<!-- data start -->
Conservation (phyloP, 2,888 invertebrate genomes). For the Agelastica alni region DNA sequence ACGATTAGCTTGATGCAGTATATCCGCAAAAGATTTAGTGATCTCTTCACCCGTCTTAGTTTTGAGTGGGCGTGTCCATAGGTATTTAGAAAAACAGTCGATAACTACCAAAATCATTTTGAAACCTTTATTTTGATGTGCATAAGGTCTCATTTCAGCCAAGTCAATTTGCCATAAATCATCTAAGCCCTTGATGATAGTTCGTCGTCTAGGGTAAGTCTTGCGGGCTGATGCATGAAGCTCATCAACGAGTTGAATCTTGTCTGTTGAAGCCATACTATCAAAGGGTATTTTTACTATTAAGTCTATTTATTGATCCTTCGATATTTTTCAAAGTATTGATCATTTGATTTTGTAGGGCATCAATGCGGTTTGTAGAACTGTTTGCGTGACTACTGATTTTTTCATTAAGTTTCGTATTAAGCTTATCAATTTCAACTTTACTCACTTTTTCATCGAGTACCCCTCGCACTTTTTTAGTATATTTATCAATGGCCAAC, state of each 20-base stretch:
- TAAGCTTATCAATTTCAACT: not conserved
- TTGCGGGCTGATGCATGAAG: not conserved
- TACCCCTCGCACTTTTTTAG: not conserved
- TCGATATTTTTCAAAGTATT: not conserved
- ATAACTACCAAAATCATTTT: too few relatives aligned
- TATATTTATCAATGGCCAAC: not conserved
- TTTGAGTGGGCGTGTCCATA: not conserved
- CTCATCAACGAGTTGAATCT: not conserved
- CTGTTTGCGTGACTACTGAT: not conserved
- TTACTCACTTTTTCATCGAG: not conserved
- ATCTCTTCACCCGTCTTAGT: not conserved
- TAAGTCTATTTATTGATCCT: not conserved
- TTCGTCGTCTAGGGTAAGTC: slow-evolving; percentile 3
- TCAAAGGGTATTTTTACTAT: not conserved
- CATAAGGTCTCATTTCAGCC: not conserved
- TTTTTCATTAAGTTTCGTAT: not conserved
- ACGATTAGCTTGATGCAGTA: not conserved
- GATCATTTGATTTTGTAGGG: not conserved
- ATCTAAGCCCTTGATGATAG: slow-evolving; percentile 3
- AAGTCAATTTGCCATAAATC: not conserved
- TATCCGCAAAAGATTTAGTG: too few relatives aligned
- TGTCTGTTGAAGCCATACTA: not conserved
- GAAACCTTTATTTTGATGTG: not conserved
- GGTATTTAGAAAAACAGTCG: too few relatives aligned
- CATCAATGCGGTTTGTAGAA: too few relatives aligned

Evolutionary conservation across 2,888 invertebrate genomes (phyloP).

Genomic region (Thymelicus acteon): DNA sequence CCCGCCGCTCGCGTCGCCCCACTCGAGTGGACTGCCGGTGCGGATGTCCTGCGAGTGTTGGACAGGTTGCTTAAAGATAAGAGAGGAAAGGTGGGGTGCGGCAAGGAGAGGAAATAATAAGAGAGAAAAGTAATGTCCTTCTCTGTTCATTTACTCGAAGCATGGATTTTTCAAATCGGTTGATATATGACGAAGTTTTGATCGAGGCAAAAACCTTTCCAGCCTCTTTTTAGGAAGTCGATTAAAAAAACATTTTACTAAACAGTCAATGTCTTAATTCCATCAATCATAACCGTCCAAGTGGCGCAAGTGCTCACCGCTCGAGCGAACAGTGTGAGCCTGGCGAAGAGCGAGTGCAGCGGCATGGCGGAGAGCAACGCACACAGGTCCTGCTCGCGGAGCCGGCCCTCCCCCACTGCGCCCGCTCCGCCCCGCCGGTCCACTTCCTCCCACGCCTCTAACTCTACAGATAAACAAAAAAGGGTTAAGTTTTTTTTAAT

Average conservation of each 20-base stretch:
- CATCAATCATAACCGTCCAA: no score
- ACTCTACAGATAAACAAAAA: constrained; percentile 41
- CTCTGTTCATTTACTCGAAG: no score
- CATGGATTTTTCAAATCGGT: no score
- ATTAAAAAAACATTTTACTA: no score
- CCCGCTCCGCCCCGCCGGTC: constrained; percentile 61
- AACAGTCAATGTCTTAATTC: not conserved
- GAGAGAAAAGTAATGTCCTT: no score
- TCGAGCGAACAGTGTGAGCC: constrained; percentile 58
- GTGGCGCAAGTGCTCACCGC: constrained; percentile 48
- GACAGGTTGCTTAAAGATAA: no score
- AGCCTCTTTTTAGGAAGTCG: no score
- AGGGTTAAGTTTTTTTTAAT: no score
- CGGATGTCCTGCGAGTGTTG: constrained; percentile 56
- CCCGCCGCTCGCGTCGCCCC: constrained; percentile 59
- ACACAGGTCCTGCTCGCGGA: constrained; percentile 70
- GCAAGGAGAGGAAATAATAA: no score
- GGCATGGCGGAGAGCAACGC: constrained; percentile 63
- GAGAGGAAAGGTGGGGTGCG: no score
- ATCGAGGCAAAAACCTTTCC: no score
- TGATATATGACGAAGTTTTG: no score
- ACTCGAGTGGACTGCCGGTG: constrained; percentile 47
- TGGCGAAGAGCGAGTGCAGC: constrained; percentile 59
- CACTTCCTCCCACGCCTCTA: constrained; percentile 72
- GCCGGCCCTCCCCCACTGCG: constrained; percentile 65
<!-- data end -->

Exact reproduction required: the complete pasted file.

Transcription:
Conservation (phyloP, 2,888 invertebrate genomes). For the Agelastica alni region DNA sequence ACGATTAGCTTGATGCAGTATATCCGCAAAAGATTTAGTGATCTCTTCACCCGTCTTAGTTTTGAGTGGGCGTGTCCATAGGTATTTAGAAAAACAGTCGATAACTACCAAAATCATTTTGAAACCTTTATTTTGATGTGCATAAGGTCTCATTTCAGCCAAGTCAATTTGCCATAAATCATCTAAGCCCTTGATGATAGTTCGTCGTCTAGGGTAAGTCTTGCGGGCTGATGCATGAAGCTCATCAACGAGTTGAATCTTGTCTGTTGAAGCCATACTATCAAAGGGTATTTTTACTATTAAGTCTATTTATTGATCCTTCGATATTTTTCAAAGTATTGATCATTTGATTTTGTAGGGCATCAATGCGGTTTGTAGAACTGTTTGCGTGACTACTGATTTTTTCATTAAGTTTCGTATTAAGCTTATCAATTTCAACTTTACTCACTTTTTCATCGAGTACCCCTCGCACTTTTTTAGTATATTTATCAATGGCCAAC, state of each 20-base stretch:
- TAAGCTTATCAATTTCAACT: not conserved
- TTGCGGGCTGATGCATGAAG: not conserved
- TACCCCTCGCACTTTTTTAG: not conserved
- TCGATATTTTTCAAAGTATT: not conserved
- ATAACTACCAAAATCATTTT: too few relatives aligned
- TATATTTATCAATGGCCAAC: not conserved
- TTTGAGTGGGCGTGTCCATA: not conserved
- CTCATCAACGAGTTGAATCT: not conserved
- CTGTTTGCGTGACTACTGAT: not conserved
- TTACTCACTTTTTCATCGAG: not conserved
- ATCTCTTCACCCGTCTTAGT: not conserved
- TAAGTCTATTTATTGATCCT: not conserved
- TTCGTCGTCTAGGGTAAGTC: slow-evolving; percentile 3
- TCAAAGGGTATTTTTACTAT: not conserved
- CATAAGGTCTCATTTCAGCC: not conserved
- TTTTTCATTAAGTTTCGTAT: not conserved
- ACGATTAGCTTGATGCAGTA: not conserved
- GATCATTTGATTTTGTAGGG: not conserved
- ATCTAAGCCCTTGATGATAG: slow-evolving; percentile 3
- AAGTCAATTTGCCATAAATC: not conserved
- TATCCGCAAAAGATTTAGTG: too few relatives aligned
- TGTCTGTTGAAGCCATACTA: not conserved
- GAAACCTTTATTTTGATGTG: not conserved
- GGTATTTAGAAAAACAGTCG: too few relatives aligned
- CATCAATGCGGTTTGTAGAA: too few relatives aligned

Evolutionary conservation across 2,888 invertebrate genomes (phyloP).

Genomic region (Thymelicus acteon): DNA sequence CCCGCCGCTCGCGTCGCCCCACTCGAGTGGACTGCCGGTGCGGATGTCCTGCGAGTGTTGGACAGGTTGCTTAAAGATAAGAGAGGAAAGGTGGGGTGCGGCAAGGAGAGGAAATAATAAGAGAGAAAAGTAATGTCCTTCTCTGTTCATTTACTCGAAGCATGGATTTTTCAAATCGGTTGATATATGACGAAGTTTTGATCGAGGCAAAAACCTTTCCAGCCTCTTTTTAGGAAGTCGATTAAAAAAACATTTTACTAAACAGTCAATGTCTTAATTCCATCAATCATAACCGTCCAAGTGGCGCAAGTGCTCACCGCTCGAGCGAACAGTGTGAGCCTGGCGAAGAGCGAGTGCAGCGGCATGGCGGAGAGCAACGCACACAGGTCCTGCTCGCGGAGCCGGCCCTCCCCCACTGCGCCCGCTCCGCCCCGCCGGTCCACTTCCTCCCACGCCTCTAACTCTACAGATAAACAAAAAAGGGTTAAGTTTTTTTTAAT

Average conservation of each 20-base stretch:
- CATCAATCATAACCGTCCAA: no score
- ACTCTACAGATAAACAAAAA: constrained; percentile 41
- CTCTGTTCATTTACTCGAAG: no score
- CATGGATTTTTCAAATCGGT: no score
- ATTAAAAAAACATTTTACTA: no score
- CCCGCTCCGCCCCGCCGGTC: constrained; percentile 61
- AACAGTCAATGTCTTAATTC: not conserved
- GAGAGAAAAGTAATGTCCTT: no score
- TCGAGCGAACAGTGTGAGCC: constrained; percentile 58
- GTGGCGCAAGTGCTCACCGC: constrained; percentile 48
- GACAGGTTGCTTAAAGATAA: no score
- AGCCTCTTTTTAGGAAGTCG: no score
- AGGGTTAAGTTTTTTTTAAT: no score
- CGGATGTCCTGCGAGTGTTG: constrained; percentile 56
- CCCGCCGCTCGCGTCGCCCC: constrained; percentile 59
- ACACAGGTCCTGCTCGCGGA: constrained; percentile 70
- GCAAGGAGAGGAAATAATAA: no score
- GGCATGGCGGAGAGCAACGC: constrained; percentile 63
- GAGAGGAAAGGTGGGGTGCG: no score
- ATCGAGGCAAAAACCTTTCC: no score
- TGATATATGACGAAGTTTTG: no score
- ACTCGAGTGGACTGCCGGTG: constrained; percentile 47
- TGGCGAAGAGCGAGTGCAGC: constrained; percentile 59
- CACTTCCTCCCACGCCTCTA: constrained; percentile 72
- GCCGGCCCTCCCCCACTGCG: constrained; percentile 65